Hidden Truths

Hidden Truths

Organisation Health & Wellbeing

Health and Wellbeing. It’s topical. Organisations are either talking about it, have some things that seem to address it (at face value anyway) or have really made actual progress.

The basic fabric is always there (or should be), like terms of employment covering agreed working hours, breaks, health insurance, medical leave, annual vacation and so on. All standard conditions that should enable a basic healthy workforce but rarely stand up and do the trick on their own.

Beyond this, extra ‘options’ are often provided and positioned as an approach to positively addressing health and wellbeing. For example, sports and fitness programmes, memberships or facilities, yoga classes, mindfulness sessions, counselling support mechanisms etc. All good stuff, yes?

Well a lot of time and money can and is being invested in providing these additions, which is a good thing, but interestingly these factors operating alone have not been proven to significantly affect actual organisation wide health and wellbeing outcomes.

So what’s missing?

Working over the last decade in and around the area of health and wellbeing with our clients, we have noticed and begun to unearth a pattern of hidden truths that really underpin health and wellbeing outcomes.

1. Individualisation – people really are different

A lot of health and wellbeing approaches assume that once there is a variety of standard options in place then they are sorted. There are lots of examples of this. However, even with the strongest breadth of options available, success is limited if there is no supporting mechanism that can address people’s individual needs, aspirations and circumstances. Successful initiatives provide a variety of options but also help people personalise engagement and outcomes. They help people ‘own’ and choose what is right for them and best suits their needs in a granular way.

So… yes, organisations need to have a wide offering, but crucially, there must be a supporting mechanism that helps people to individualise their own focus, preferred style of engagement and types of outcome. We all have normal, often radically different needs from each other. Start with that in mind.

2. Permission – giving it is not enough

Here’s what this boils down to, you can have all these great conditions and options in place but unless leaders and managers walk the talk and actively make use of them, then employees are unlikely to engage with them either.

Example 1 - A manager verbally encourages his team members to use their full lunch hour to get out of the office and take a break (face value permission) however that same manager rarely, if ever does so themselves. This conflict of words/conditions and inaction can actually negate the ‘sense of permission’ experienced by team members.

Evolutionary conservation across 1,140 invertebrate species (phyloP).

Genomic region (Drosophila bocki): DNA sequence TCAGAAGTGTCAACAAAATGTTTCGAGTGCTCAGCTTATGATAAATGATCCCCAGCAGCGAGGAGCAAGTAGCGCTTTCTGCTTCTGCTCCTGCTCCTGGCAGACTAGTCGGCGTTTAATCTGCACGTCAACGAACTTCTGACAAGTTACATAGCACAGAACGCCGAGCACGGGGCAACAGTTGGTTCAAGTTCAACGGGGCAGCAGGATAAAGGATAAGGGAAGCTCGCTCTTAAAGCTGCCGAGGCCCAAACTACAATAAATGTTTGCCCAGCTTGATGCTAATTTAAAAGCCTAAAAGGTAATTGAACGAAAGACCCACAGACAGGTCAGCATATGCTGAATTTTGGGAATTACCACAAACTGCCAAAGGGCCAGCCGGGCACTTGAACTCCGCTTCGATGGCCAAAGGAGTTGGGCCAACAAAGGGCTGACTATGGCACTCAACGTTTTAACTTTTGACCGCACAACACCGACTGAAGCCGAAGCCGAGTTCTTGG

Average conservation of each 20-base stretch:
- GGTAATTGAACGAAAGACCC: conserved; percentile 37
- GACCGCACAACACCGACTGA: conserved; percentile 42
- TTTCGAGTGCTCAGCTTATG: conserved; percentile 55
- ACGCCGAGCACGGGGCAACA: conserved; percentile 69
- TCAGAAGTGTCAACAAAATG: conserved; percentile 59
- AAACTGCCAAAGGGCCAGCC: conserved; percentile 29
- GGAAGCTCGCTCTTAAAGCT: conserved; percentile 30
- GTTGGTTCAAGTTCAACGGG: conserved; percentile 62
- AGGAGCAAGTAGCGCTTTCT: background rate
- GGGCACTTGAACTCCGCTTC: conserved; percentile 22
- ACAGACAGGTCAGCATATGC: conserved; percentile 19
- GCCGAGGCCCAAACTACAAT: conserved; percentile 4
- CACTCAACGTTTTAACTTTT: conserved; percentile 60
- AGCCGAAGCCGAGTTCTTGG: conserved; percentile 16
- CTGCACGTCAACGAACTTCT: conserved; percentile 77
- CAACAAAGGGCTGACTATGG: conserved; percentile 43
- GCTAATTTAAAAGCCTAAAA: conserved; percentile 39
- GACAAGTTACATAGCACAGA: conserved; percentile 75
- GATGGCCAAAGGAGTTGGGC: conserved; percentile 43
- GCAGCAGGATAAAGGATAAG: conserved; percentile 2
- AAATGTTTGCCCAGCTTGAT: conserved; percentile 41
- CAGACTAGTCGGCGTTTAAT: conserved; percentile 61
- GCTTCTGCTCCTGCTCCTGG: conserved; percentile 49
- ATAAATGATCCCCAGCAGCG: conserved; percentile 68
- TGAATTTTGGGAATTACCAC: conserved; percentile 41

Example 2 - The contracted working hours for employees in an office based team ends at, say 5pm for example, however the manager consistently remains at the office until 7pm, therefore the employees feel they have to either remain in the office as well, or feel like they are doing something slightly wrong by leaving ‘early’. Again the conflict of manager actions against conditions can significantly influence actual employee take-up. Work life balance (or lack thereof) is the most significant reported challenge in the health and wellbeing space.

So… leaders and managers actively making the most of the health and wellbeing conditions, and by default, setting the organisational norm, is one of the biggest enablers in giving real permission for employees to do the same. Leaders and managers, get on board!

3. Flexible working hours – a double edged sword

Flexible working hours has to be a good thing for health, right? Well yes, and no. Research shows mixed outcomes on this. There are a couple of things at play here. One is the ability to self-regulate. If you can, fantastic, if you can’t, then you are likely to work significantly harder and longer than in ‘normal’ working hours. Another is the way people are managed (or rather not) when working flexibly. It’s counter intuitive. People are often more likely to overdo it so their managers actually need to stay closer to how they are working remotely and support them to avoid this.

So… good outcomes from flexible working hours happen when managers and employees have clear dialogue about realistic expectations and healthy working parameters.

4. Culture – moments of truth

Culture can obviously significantly undermine health and wellbeing or significantly enhance it.

Example 1. Celebrating and rewarding people working way too hard (badge of honour) therefore actually encouraging and expecting that behaviour, rather than recognising this is a system and/or management failure and addressing it so it is not repeated.

Example 2. Consistently putting clients/customers first and responding to high workload client requests at short notice, rather than pushing back for sensible timescales.

So… if culture is key, what does your culture prioritise in reality? What does it celebrate? What are your moments of truth? Take a look around, what do you see? If you’re serious about health and wellbeing, what do you need to change in your culture?

In Summary

Normal working ‘conditions’ and ‘options’ may provide the context for health and wellbeing however, individualisation, permission, managed flexibility and culture often combine to set the reality of people’s working health.

Dean Mounsey is General Manager at Impact Australia.

More about our approach on Wellbeing in the workplace can be found here.